My first surgical procedure on the equine-specialty rotation was a castration of a one year old quarter horse. The castration is the most common “field surgery” performed by mobile equine practitioners, and also the subject of the majority of lawsuits against equine veterinarians.
As the subject of most lawsuits against equine practitioners, there are definitely serious and life-threatening complications that can arise…sometimes due to doctor negligence, sometimes through no fault of the veterinarian. This was the basis for our morning pre-operative doom-and-gloom session. Bowel perforation, emasculation of the penis, emasculation of the small intestines, ligation mishaps, improper use of the emasculators…the stuff veterinary students nightmares are made of.
Helpful, informative, productive- the review was. Confidence booster, it was not.
Today I performed my first “partial” castration. By “partial” I am referring to fact that I removed one of two testicles. Unfortunately, at a vet school that does not have a teaching budget, students ultimately depend on what particular cases walk through the door. This rotation, with ten students, has over twice the normal number of students. Inevitably, hands-on experience becomes diluted among so many eager individuals. Today, there were only two horses in for castration, which resulted in four students each removing a testicle from either of the two horses.
Our patient, a timid yearling quarter horse, was pre-med, induced and placed in dorsal recumbency. 30 ml of lidocaine were injected into the body of each testicle before performing a sterile prep of the scrotum and surrounding surgical region. My classmate went first, acting as the “surgeon” and I her assistant. She worked fast…like this was the Great Race of procedures. When she couldn’t produce the testicle from the scrotum, I extended her incision with the scalpel. Originally intended to be the closed technique, this was changed to an open technique after vigorous stripping of the fascia and tissue around the tunic-encased testicle. She placed two transfixing ligatures around the spermatic cord and cremaster muscle. Collectively ligating the muscle and cord would prove less than ideal later on in the surgery. The emasculator, the crushing and cutting instrument, was positioned distal to the ligatures. She closed the emasculator around the cord and muscle. Hardly a minute later, she looked at me suddenly.
“I put the emasculators on wrong.” Dead silence. “I put them on backwards. Not nut-to-nut.” She was explaining this as I started looking over orientation of the instrument. The popular, albeit vulgar, phrase “nut-to-nut” pertains to the proper orientation and application of the emasculator tool. One side of the instrument has a nut positioned near the hinge, The tool is positioned so that the nut on the instrument is on the side closest to the testicle that is about to be removed. This is important because the crushing plate must be closer to the patient than the cutting blade. Crushing the tissue and vasculature helps reduce bleeding and facilitate clotting. Without fail, simply transecting the vasculature of the testicular would lead to excessive hemorrhage.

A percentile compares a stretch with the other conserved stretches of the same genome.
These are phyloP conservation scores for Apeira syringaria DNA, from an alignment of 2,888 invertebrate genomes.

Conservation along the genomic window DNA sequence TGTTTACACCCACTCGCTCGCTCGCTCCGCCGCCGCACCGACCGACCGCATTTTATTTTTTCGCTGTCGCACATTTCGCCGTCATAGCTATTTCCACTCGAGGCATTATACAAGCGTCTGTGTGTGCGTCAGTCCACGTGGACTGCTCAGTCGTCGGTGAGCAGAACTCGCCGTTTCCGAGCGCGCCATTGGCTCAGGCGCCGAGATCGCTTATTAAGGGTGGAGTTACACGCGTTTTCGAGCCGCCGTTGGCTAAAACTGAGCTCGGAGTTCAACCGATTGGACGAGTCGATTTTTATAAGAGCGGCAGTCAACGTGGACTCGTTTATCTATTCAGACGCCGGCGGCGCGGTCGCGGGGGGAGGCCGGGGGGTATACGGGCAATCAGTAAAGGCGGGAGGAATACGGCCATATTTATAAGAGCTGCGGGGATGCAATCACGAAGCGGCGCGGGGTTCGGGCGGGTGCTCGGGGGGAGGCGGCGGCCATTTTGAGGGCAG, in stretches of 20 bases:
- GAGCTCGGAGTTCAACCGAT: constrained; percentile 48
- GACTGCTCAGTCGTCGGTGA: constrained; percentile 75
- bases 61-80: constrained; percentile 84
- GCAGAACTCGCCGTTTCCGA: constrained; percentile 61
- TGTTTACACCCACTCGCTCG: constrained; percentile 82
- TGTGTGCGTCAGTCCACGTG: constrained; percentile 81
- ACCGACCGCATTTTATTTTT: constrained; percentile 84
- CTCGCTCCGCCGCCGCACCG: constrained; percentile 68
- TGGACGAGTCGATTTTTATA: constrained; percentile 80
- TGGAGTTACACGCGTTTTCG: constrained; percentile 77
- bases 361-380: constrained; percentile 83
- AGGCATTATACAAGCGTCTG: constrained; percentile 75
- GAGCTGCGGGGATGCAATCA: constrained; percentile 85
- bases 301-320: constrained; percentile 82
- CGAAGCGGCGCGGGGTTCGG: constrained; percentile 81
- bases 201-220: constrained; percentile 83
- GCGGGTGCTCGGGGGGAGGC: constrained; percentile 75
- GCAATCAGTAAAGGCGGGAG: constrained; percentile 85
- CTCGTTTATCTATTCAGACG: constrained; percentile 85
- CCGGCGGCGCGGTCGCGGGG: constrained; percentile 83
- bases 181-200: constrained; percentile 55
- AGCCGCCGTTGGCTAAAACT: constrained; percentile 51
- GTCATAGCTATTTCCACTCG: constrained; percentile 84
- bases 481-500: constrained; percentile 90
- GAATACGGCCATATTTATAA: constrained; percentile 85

But, wisely, my classmate had placed two ligatures around the cord and muscle. The point of ligation is to stop bleeding, regardless of the emasculator orientation. I reassured my classmate that the ligatures would prevent bleeding if the emascular was incorrectly placed. Everyone was still silent, though cumulatively I know blood pressures were on the rise.
The resident came to investigate the situation. He abruptly turned to my classmate and said:”Do you know what a nut is?”
Caught off guard by his question, my brain started cycling through the least likely of definitions.He turned to me “Do you guys know what a nut is?” It remained dead quiet.
Wanting the awkward Q&A session to pass, I said “Yes.” Then I motioned to the castration site and said plainly. “Well, we just removed one and it wasn’t because of a lucky guess.”
The resident looked puzzled. My classmate looked puzzled. But from behind me, several classmates, technicians and a surgeon were laughing. Someone said “Wrong kind of nut!” I felt flushed, and I knew I was turning bright red from embarassment. What a crude response! I can’t believe I can sound so classy at times. Just writing about it, I’ve already buried my face in my hands twice!
The resident pointed to the emasculator. “That kind of nut.” He was shaking his head when he said something clever along the lines of: “If you knew what that kind of nut was, you’d also know that you placed your emasculators correctly.”
I was still blushing something awful when my classmate removed the emasculator (stays clamped for 2 minutes or more). Interestingly, the cremaster muscle had contracted after it was transected…which lead to slack in the ligatures and rendered them useless. This is the reason why the cremaster muscle is not ligated with the spermatic cord. But with no active bleeding, the ligatures were removed and the stump left as is.
I performed the second half of the castration using a closed technique and with an abundance of dissatisfaction in myself (I will expand upon this in the next post). But, importantly, recovery from surgery was uneventful. The procedure ended up being 40 minutes long. Our patient did well overnight and this morning he was bright, alert and hungry. I’m pretty sure he’s ready to be out of the teaching hospital, and in less than 48 hours he’ll be back at home.